On April 3 the Leadership and the Environment podcast held its first expert panel featuring Patagonia’s director Vincent Stanley, TED speaker and NYU professor Robin Nagle and TEDx Speaker and founder of LEAD Palestine RJ Khalaf and myself as moderator. You’ll hear deeper bios in the recording. This panel was like an interactive three-way TED talk. You hear their perspectives and vibrant stories, then interacting plus taking questions from the audience. You’ll hear their rich lives and the leadership that their acting created. Notice that they are leaders first who happen to work on the worlds, on their environment second. I think that’s something missing from the environmental movement. People who are effective leaders bringing what they bear to the environment. You’ll hear what motivates them, how they stay engaged, their origin stories. You’ll find few people with as much passion as they have. Many people talk and debate, they act and you’ll hear the joy that it creates. I heard not a hint of guilt, blame, doom, gloom, giving up or despondence, just passion. You’ll hear their answers to questions from the audience. I think you’ll be inspired. So let’s listen.
Joshua: You know I want to mention one thing that when people talk about the environment they often talk about things to do. The leadership part for me is not just doing these things but enjoying doing these things. I’m doing everything I can not to talk about how much I love cooking all the stuff that I put out here because I find great joy in it and not just like doing stuff but enjoying doing stuff and what I want to share is not just behaviors but how much fun it is and how much I’m connecting with people and things like that. I hope that’s something that comes out too.
How many people here shop at Patagonia? And how many people would specifically go to Patagonia because of Patagonia’s practices, that you know about these things, it’s not just random? So, all of you. All of you who shop there shop there and that’s a big reason for it. And how many people here throw stuff away in the New York City sanitation system? Well, we all do, right? Do we put enough effort to throw away less? Is that something we all do? Isn’t it pain that others don’t… I am sorry. I don’t want to get started. But I want to talk about some of the stuff that the panel…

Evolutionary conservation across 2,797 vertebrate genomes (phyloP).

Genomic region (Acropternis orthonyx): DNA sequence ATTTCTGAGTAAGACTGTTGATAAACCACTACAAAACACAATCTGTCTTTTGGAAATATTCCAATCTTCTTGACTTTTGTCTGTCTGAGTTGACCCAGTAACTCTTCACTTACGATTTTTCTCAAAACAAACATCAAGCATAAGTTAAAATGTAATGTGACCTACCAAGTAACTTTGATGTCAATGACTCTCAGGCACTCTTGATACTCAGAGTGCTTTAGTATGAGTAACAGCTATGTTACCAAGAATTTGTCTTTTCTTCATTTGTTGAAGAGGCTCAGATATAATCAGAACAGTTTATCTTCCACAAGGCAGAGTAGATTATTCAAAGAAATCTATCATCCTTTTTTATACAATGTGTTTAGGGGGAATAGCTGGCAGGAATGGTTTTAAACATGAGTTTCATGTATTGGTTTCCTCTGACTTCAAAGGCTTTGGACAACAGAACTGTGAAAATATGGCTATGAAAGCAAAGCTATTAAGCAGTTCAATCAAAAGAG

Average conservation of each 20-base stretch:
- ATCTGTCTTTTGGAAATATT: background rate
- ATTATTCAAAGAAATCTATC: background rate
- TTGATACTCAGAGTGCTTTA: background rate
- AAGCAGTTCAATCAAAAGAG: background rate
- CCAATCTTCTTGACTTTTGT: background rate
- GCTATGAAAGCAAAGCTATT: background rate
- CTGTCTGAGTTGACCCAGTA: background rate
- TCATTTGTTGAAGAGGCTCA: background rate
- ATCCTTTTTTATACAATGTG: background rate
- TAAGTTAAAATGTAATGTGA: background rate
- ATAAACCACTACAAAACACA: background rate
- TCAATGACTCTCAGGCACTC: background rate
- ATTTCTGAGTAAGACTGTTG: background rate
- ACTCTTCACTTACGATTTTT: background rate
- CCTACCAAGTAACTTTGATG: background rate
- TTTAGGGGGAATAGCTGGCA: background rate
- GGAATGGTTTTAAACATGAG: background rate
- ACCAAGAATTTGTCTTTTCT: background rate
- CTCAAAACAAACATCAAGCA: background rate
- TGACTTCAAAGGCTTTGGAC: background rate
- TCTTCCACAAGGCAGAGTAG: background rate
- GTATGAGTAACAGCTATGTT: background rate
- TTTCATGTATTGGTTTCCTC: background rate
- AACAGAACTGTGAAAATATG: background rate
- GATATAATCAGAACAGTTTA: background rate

Alright, so I want to introduce the panelists. So I’m going to say a few words about the panelists, what you read and what you might not have read before and then I am going to ask each of the panelists to spend three to five minutes describing themselves and then we will do questions for them. After the panelists speak for a while then we’ll take questions from the audience, so please prepare your questions and be curious to ask them stuff at the end and then it’ll be time for everyone to schmooze at the end if they want more food. Everyone’s been to panels before.
So Vincent Stanly, co-author with Yvon Chouinard of a book called The Responsible Company has been at Patagonia since its beginning in 1973 including executive roles as head of sales and marketing, informally his Patagonia’s chief storyteller. He helped develop the footprint chronicles, the company’s interactive website that outlines the social and environmental impact of its products, the Common Threads partnership and Patagonia books. He serves as the company director of Patagonia philosophy and is a visiting fellow at the Yale School of Management. He’s also a poet. His work has appeared in The Best American Poetry. Not mentioned is that I believe your birthday is tomorrow.
Joshua: From our first call.
Robin Nagle’s book is an ethnography of New York City’s Department of Sanitation based on a decade of work with the department including working as a uniformed sanitation worker. She is also clinical professor of anthropology and Environmental Studies at NYU School of Liberal Studies here with research in a new interdisciplinary field of discard studies. She considers the category of material culture known generically as waste with a specific emphasis on the infrastructure and organizational demands that municipal garbage imposes on urban areas. Since 2006 she has been in the Department of Sanitation of New York’s anthropologist in residence, an unsalaried position structured on several projects. Her TED talk gives a quick overview and more details about her work.
If you work at NYU and you have a TED talk, you don’t have to go and work with the Department of Sanitation.
Robin: If I hadn’t worked with sanitation, I wouldn’t have a TED talk. NYU is okay. It’s great. I love my job at NYU but that’s not…So what? Working with sanitation, that’s the interesting part.
Joshua: I agree and that’s why I brought it up. Like a lot of professors…Well, I don’t want to talk about the professors, but I really admire them. I think that’s the future. I’m getting too much into one…